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  • industrial

    I was sondering if anyone wth a td8 can help me out. I just joined an industrial band and they are not happy with my set up, so I was wondering if anyone with a td8 can help me out and figure out what sounds onthe td8 i can use. I would be grateful.

  • #2
    Define Industrial...

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    • #3
      What type of industrial are you playing? Goth-Industrial, NIN-type Industrial-Metal, Neubauten-type Industrial, Powernoise, or what?
      I use a TD-10ex, and the last few concerts I've done I've left my rack home and used nothing but a Handsonic, so I'd say you can get Industrial-esque sounds out of anything. BTW, I play Goth-Industrial.

      The only tip I can give you is ask your bandmates for reference recordings, study the sounds on those recordings and try to reproduce them with your TD-8. It's not impossible, in fact it's not too difficult either, it's just time-consuming. You'll get pretty close with just the onboard effects as well, as long as you aren't playing Powernoise.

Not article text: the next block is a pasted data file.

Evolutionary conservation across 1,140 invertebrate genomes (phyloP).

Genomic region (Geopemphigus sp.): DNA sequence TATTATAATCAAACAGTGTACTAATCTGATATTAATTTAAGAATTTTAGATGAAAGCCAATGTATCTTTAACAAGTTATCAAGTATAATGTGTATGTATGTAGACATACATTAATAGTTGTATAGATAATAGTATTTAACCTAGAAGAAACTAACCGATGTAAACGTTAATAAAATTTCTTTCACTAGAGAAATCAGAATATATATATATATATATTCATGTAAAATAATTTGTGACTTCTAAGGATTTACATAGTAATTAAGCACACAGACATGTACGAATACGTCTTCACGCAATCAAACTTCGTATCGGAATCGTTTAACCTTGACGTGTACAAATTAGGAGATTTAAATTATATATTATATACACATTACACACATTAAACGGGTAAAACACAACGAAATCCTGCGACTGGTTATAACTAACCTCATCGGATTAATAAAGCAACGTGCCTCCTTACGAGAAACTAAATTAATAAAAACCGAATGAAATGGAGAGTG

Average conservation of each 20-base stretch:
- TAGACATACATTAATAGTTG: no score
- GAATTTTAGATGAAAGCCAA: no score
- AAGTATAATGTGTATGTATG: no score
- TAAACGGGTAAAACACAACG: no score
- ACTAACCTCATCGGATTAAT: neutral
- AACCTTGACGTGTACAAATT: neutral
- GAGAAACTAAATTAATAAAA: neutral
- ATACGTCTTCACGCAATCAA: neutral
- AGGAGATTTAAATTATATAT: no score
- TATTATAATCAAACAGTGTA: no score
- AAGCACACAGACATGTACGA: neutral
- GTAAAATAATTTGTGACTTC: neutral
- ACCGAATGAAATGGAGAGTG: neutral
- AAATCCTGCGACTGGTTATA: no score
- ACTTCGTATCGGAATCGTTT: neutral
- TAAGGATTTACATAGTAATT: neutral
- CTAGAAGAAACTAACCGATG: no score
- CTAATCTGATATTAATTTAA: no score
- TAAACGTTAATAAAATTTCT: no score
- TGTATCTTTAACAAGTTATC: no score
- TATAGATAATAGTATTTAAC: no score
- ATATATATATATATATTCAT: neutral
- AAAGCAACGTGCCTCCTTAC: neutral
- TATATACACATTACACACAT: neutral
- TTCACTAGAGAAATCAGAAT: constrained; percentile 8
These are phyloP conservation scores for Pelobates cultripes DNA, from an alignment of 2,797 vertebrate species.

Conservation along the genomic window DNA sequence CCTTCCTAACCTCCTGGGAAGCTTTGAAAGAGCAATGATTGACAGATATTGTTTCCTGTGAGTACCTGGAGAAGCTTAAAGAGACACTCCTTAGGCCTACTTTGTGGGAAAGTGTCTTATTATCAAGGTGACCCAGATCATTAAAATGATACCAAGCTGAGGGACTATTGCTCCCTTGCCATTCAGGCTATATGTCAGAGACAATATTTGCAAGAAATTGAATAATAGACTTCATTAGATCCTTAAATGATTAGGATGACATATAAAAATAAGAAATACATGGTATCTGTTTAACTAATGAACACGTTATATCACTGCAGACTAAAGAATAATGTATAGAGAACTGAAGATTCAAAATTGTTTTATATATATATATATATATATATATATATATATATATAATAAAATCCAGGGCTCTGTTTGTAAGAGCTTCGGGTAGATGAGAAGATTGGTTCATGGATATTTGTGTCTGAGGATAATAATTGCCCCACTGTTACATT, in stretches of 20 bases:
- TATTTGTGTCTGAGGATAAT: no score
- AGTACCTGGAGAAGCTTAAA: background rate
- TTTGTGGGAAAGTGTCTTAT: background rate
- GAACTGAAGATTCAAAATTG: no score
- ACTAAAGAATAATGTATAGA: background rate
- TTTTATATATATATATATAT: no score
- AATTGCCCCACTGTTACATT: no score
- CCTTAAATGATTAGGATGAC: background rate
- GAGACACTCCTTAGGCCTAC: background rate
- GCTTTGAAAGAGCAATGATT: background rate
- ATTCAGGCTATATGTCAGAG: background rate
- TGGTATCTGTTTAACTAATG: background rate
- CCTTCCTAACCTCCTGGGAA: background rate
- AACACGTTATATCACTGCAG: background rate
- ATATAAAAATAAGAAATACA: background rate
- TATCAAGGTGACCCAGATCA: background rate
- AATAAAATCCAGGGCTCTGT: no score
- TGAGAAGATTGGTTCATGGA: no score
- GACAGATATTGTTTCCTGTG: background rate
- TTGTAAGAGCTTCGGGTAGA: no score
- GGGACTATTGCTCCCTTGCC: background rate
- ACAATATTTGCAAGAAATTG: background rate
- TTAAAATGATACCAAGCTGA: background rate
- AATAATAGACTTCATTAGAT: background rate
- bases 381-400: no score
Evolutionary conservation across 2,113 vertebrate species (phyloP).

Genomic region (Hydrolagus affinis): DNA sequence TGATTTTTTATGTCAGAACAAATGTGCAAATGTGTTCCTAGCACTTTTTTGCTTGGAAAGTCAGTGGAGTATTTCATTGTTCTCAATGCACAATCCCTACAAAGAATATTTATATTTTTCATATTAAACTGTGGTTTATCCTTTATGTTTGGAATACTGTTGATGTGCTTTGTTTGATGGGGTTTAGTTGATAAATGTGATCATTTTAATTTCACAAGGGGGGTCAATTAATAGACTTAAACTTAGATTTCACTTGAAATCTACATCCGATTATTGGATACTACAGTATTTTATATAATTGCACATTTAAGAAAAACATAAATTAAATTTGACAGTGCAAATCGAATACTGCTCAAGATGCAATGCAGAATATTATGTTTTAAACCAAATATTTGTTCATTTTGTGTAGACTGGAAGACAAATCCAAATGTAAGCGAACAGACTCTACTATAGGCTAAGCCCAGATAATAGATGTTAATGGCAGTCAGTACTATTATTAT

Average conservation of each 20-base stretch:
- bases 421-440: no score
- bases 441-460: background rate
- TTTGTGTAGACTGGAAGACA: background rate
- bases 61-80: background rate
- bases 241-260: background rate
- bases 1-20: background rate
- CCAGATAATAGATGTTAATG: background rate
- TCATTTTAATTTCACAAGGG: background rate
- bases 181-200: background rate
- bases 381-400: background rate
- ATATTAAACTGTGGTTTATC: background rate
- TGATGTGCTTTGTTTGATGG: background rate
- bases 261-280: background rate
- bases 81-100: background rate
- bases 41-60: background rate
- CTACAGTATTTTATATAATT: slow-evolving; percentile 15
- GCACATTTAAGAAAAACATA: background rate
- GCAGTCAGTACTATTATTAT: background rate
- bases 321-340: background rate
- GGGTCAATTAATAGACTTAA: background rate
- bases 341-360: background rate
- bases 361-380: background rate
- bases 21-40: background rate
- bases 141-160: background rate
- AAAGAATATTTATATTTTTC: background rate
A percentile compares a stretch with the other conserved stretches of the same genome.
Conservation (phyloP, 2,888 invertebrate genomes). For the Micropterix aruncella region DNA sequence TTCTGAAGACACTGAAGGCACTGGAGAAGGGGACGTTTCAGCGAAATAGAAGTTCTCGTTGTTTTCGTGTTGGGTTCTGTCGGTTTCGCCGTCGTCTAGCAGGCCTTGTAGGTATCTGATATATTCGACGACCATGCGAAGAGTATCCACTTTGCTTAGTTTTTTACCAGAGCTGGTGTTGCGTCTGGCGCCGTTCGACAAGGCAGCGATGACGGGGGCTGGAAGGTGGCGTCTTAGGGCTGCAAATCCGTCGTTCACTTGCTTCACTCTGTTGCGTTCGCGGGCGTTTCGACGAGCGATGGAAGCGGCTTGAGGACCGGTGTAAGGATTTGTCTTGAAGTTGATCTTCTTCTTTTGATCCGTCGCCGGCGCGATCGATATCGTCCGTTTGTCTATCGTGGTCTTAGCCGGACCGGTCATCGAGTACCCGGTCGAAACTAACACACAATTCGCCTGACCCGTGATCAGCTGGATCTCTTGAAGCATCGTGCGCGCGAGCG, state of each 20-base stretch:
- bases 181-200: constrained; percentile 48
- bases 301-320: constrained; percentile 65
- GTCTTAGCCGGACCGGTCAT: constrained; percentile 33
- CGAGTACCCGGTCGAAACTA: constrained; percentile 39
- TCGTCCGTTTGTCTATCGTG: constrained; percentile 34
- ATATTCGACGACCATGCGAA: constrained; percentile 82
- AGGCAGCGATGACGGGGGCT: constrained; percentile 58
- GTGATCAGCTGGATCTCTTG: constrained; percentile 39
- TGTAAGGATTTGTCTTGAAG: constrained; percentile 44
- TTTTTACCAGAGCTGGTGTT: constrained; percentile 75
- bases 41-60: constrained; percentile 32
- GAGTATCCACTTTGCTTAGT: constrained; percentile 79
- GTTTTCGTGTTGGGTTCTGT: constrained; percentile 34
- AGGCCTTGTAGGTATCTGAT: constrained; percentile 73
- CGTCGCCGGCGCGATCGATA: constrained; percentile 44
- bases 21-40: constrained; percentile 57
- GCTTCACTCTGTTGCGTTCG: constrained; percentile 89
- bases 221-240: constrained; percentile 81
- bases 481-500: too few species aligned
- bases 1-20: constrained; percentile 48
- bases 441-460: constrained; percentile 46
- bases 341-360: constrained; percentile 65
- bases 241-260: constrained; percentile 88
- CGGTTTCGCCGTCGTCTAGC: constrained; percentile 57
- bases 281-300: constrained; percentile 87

Stu
      "Fry that sound effect, Moriarty, we're having it for breakfast"

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      • #4
        I have a TD-10x, so bear with me.

        There are several effects sounds that might help. That much is obvious. However, by adjusting pitch and decay parameters to acoustic sounds -- especially cymbals -- you get good metallic effects.

        A low-pitch cymbal sound makes for nice ambient metal sound. A higher-pitched ride bell with a short decay, played with 16th-type rolls... old drum machine sounds -- 808, 909's -- are also useful, if adjusted properly. Some of those goofy noise effects can be striking if lowered/raised, decay shortened (typically extending decay does not help these sounds).

        I've also messed around with using electronic/cymbal/effects-sounds played with brushes; these allows for a dense, machine-gun triggering on two pads at once, which can create a white noise effect.

        All this can be enhanced by on-board effects, such as reverbs, gates, non-linear, flange, etc. But I'm not sure what the TD-8 has in way of effects.

        And throw in the pitch control on the hi-hat pedal....does the TD-8 have this?

        DJourg